Figure 1. Current petrochemical routes and proposed bioprocessing alternatives for the manufacture of MA/MMA. Petrochemical routes (A–G). The C2 manufacturing routes of MA using ethylene as starting material include (A) BASF's ethylene hydroformylation (EHF) to propionaldehyde followed by condensation to methacrolein before oxidation and esterification to MMA and (E) the Alpha process where ethylene is converted to MMA via methyl propionate. The C3 routes include: (D) the Acetone Cyanohydrin (ACH) process starting from acetone and hydrogen cyanohydrin, and (F) the propyne route with the carbonylation and esterification of methyl acetylene. The C4 routes, starting from isobutylene include (B), Direct Oxidation (DO) process and (C) Asahi's process reliant on ammonia. (G) The global breakdown of MMA supply by process technology. Alternative biological routes to produce MA from sugars such as glucose (H–N). Bioconversion steps and chemical conversions are shown as black and red arrows respectively. (H) Direct biosynthesis of MA through the intermediates keto-isovalerate, isobutyryl-CoA and methacrylyl-CoA reliant on a branched chain keto-acid dehydrogenase (bcka Dh) and an acyl-CoA dehydrogenase (ac Dh). (I) Production of isobutyrate either from keto-isovalerate through isobutyraldehyde, or alternatively through isobutyryl-CoA. (J) The conversion of methacrylyl-CoA to 3-hydroxy-isobutyrate (3HIBA) is reliant on an enoyl-CoA hydratase (ech). Citramalate is produced from acetyl-CoA and pyruvate via a citramalate synthase (cimA) and can then be converted to citraconate via isopropylmalate isomerase such as encoded by the leuCD genes. Both citramalate and citraconate can be converted chemically to MA. (L) 2-hydroxy-isobutyrate (2HIBA) can be produced from 3-hydroxybutyryl-CoA through a mutase and hydrolase. (M) Itaconic acid is derived from citric acid through the intermediate cis-aconitate via two enzymes: aconitase (acn) and cis-aconitate decarboxylase (cad). (N) Mesaconic acid is synthesized from glutamate through methyl-aspartate using a mutase and methylaspartase.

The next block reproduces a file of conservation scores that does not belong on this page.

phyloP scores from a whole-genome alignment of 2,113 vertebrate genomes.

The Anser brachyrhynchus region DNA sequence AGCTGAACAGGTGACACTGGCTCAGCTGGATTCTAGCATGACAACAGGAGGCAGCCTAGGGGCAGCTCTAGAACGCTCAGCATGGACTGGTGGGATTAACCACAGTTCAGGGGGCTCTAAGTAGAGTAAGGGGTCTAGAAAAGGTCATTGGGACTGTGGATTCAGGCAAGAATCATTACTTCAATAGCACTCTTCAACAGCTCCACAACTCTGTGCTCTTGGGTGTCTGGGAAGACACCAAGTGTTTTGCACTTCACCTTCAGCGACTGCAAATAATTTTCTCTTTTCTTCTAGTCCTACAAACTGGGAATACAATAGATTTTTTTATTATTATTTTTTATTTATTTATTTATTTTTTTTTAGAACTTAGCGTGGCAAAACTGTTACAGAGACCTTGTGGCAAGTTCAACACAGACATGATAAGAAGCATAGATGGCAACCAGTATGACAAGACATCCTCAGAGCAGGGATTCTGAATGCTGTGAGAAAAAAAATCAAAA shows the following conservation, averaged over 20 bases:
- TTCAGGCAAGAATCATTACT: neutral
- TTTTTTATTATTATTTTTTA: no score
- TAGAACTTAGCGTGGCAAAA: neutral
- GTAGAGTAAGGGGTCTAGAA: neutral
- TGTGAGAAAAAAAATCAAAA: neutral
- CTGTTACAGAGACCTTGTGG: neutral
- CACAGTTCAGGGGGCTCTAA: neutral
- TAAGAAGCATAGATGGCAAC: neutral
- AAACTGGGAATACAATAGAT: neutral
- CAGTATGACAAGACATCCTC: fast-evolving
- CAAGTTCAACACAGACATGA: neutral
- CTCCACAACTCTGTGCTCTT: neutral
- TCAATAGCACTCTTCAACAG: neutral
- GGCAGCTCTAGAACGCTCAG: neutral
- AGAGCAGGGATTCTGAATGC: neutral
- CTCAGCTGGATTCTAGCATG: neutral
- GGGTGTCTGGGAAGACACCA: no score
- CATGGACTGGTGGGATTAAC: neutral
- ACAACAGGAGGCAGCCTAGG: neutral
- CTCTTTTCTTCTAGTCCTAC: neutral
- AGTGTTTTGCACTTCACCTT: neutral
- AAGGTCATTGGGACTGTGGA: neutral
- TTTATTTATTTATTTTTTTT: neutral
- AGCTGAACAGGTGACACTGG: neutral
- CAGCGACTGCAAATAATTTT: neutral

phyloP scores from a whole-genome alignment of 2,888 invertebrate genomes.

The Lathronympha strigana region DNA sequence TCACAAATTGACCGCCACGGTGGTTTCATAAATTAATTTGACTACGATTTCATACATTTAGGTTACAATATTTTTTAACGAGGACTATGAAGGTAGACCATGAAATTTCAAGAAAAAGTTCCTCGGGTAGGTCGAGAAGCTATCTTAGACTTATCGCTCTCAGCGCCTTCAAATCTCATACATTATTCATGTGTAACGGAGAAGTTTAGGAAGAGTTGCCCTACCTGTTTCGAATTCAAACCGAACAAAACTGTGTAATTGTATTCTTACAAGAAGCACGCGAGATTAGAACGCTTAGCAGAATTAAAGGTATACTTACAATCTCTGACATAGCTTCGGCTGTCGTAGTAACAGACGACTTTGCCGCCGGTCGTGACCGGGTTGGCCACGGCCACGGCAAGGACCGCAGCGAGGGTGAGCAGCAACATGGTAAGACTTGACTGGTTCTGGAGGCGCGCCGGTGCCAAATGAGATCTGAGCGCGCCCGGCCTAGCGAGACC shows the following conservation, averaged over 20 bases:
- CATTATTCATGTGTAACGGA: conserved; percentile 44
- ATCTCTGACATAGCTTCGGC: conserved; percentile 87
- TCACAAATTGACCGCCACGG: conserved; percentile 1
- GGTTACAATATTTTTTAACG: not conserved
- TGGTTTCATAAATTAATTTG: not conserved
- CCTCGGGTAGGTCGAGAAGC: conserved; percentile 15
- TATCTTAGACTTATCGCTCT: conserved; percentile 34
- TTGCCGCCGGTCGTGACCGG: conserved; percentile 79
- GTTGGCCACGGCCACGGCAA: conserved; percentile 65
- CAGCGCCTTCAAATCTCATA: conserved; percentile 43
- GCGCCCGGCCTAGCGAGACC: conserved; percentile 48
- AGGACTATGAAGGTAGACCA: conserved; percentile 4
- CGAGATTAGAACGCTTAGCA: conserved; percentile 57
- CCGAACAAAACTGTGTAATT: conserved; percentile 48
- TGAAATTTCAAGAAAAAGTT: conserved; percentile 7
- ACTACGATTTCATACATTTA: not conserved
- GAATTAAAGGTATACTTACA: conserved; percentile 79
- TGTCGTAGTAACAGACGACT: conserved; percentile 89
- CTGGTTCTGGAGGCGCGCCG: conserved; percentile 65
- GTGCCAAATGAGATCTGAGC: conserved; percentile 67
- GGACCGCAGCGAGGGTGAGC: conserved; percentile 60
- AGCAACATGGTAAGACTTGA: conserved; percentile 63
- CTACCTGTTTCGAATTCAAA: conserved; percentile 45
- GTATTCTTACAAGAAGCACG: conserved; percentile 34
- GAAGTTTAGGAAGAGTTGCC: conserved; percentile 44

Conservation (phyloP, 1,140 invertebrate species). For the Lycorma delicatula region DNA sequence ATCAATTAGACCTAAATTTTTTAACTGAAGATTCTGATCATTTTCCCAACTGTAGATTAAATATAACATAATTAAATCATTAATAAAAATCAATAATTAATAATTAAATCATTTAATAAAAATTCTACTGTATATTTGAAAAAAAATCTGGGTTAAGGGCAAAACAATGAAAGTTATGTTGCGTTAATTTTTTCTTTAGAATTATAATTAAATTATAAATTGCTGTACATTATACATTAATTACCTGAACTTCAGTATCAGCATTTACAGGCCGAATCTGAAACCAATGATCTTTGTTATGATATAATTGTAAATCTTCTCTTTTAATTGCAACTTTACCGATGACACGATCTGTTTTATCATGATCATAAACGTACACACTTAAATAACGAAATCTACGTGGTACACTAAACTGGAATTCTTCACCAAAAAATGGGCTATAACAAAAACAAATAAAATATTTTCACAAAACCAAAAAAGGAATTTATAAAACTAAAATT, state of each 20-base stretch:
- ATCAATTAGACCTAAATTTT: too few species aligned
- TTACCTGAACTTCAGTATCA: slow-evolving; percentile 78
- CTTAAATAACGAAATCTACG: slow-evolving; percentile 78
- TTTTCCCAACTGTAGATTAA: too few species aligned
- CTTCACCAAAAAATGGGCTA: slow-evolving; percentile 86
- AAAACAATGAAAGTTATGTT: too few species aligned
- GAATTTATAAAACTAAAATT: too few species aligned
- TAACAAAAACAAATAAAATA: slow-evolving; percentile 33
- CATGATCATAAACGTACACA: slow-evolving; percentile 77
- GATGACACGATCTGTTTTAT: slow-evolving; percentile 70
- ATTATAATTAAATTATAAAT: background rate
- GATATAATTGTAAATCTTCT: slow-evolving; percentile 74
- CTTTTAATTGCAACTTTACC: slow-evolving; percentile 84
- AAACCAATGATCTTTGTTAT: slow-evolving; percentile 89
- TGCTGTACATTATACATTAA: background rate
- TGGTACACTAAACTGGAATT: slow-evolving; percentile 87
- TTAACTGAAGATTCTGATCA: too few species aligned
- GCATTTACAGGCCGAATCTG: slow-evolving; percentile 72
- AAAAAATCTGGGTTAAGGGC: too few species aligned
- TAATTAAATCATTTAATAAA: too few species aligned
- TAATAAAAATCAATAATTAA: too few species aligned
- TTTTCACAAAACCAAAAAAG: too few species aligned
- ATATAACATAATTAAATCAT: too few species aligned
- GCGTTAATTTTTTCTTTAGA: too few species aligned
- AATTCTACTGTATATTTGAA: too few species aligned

The use of biotechnology to provide alternative routes for the production of chemicals has had several successful outcomes (Chen et al., 2013; Valdehuesa et al., 2013; Van Dien, 2013; Barton et al., 2015; De Carvalho et al., 2018). Fermentation based routes to MMA utilizing more sustainable feedstocks represent one potential alternative to petrochemistry. Biobased routes may provide both long term environmental and economic sustainability. Given the competitiveness of the market, the development of biobased PMMA has become a priority of many of the current producers (ChiMei Corp., Mitsubishi Corp., Evonik Ind., Sumitomo Chemicals and Arkema) (Bio PMMA Market Trends, 2017)1,5. Previous work on the conversion of sugar to MA or MMA using engineered biocatalysts has focused on the evaluation or development of one of several pathways, as illustrated in Figures 1H–N, ranging from the direct production of MA to the combined use of biochemical and traditional chemistry to produce MA from glucose. In these bio-chemocatalytic routes, key intermediates are produced biologically and subsequently converted to MA. Intermediates evaluated to date include both 2- and 3- hydroxyisobutyric acids, which are converted to MA via dehydration, as well as several 5 carbon organic acids (citraconic, citramalic, itaconic, and mesaconic acids), which have the potential to be converted to MA either by decarboxylation or decarboxylation along with dehydration using an inexpensive hot pressurized water process. (Figures 1K,M,N) Significant work over the past decade on these routes has been made in the development of a variety of microorganisms for the biological production of target intermediates, as well as in their subsequent chemical conversions to MA. We will discuss each route in turn.